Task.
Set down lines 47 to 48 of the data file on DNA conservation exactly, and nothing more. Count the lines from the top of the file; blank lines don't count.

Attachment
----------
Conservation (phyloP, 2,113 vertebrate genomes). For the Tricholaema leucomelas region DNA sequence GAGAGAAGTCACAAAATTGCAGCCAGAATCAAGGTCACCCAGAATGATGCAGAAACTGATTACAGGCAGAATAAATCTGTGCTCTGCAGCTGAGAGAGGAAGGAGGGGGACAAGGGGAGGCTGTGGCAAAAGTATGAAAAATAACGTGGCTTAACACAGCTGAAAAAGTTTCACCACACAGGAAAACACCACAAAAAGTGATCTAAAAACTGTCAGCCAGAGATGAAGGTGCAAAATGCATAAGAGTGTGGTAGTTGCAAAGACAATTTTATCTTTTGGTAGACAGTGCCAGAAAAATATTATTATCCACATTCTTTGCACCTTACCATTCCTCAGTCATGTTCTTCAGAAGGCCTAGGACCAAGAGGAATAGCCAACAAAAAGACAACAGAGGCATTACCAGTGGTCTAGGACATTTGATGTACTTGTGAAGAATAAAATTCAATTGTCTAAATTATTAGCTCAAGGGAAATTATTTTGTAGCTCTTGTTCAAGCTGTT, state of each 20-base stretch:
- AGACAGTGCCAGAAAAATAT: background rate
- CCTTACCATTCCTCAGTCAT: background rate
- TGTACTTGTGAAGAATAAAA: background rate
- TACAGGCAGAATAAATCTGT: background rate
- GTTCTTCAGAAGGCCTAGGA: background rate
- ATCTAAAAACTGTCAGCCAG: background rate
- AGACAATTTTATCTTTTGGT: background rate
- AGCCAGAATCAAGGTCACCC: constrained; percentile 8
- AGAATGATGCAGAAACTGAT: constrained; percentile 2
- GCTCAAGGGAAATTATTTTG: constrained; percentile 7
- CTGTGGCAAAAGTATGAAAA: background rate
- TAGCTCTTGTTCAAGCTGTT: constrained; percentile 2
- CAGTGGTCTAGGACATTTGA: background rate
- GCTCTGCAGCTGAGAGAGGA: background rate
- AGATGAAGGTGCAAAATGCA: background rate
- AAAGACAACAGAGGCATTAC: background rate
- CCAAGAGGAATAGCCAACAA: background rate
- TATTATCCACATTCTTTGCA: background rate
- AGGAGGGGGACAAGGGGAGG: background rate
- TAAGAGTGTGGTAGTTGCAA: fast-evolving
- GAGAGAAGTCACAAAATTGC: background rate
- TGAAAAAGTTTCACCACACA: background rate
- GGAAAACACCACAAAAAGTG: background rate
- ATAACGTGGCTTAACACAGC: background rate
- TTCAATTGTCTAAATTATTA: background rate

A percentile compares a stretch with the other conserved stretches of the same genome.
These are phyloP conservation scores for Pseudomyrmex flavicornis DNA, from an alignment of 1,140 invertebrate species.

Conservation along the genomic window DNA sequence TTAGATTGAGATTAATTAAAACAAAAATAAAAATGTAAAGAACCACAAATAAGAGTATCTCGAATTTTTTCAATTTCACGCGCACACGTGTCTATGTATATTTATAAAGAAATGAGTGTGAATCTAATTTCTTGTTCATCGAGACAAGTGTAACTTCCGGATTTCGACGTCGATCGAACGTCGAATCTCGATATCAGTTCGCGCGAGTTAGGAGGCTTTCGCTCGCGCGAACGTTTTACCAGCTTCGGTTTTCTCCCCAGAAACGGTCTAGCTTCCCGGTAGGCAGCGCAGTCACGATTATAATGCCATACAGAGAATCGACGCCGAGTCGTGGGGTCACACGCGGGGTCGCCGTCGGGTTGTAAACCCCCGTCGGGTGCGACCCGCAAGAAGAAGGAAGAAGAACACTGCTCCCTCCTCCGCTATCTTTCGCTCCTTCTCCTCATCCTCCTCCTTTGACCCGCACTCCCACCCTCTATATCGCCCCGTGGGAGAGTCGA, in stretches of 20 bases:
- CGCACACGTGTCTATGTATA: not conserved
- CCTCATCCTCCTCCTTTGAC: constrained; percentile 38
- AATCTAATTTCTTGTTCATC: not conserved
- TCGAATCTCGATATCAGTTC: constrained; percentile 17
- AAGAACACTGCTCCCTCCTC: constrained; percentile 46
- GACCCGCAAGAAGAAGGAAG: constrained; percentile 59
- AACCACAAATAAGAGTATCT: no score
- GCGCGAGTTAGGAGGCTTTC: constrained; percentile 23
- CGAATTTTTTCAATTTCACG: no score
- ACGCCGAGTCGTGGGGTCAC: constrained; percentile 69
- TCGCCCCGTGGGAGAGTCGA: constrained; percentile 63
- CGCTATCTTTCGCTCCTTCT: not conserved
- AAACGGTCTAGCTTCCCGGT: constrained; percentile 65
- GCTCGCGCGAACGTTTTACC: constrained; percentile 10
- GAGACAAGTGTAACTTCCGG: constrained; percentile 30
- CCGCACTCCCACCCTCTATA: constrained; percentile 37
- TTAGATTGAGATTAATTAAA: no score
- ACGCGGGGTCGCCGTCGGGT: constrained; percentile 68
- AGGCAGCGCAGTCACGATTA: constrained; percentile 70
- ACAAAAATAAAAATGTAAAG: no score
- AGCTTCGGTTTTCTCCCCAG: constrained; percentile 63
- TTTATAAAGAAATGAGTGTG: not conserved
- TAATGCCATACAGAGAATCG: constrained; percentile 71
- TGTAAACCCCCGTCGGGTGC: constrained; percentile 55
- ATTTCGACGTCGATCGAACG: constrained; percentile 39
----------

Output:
- ACGCGGGGTCGCCGTCGGGT: constrained; percentile 68
- AGGCAGCGCAGTCACGATTA: constrained; percentile 70